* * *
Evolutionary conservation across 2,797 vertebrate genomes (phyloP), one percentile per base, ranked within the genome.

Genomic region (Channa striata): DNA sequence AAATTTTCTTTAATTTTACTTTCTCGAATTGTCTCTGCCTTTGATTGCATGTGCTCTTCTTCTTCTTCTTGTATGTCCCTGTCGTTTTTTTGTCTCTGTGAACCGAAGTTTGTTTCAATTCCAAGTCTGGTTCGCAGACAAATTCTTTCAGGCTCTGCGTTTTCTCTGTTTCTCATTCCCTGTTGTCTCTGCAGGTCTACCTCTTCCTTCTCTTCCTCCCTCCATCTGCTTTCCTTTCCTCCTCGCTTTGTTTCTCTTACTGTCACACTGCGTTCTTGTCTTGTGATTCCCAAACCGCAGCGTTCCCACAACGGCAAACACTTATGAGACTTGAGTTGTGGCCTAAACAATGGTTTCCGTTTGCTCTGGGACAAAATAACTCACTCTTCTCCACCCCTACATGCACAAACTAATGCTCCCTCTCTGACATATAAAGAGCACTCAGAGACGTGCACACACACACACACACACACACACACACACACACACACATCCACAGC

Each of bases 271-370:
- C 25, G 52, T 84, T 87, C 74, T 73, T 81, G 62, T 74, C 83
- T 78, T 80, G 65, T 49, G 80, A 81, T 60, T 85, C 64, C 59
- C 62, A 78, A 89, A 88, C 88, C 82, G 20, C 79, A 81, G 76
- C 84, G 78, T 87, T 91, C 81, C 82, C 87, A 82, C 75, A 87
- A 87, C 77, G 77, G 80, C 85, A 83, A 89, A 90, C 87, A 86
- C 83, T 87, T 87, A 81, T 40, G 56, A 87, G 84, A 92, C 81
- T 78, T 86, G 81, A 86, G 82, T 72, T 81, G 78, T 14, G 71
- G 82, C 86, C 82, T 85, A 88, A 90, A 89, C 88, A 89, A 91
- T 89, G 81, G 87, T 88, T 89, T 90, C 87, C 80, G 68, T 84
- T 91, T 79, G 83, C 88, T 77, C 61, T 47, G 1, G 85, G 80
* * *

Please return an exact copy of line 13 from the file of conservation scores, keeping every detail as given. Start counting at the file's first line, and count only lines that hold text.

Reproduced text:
- T 91, T 79, G 83, C 88, T 77, C 61, T 47, G 1, G 85, G 80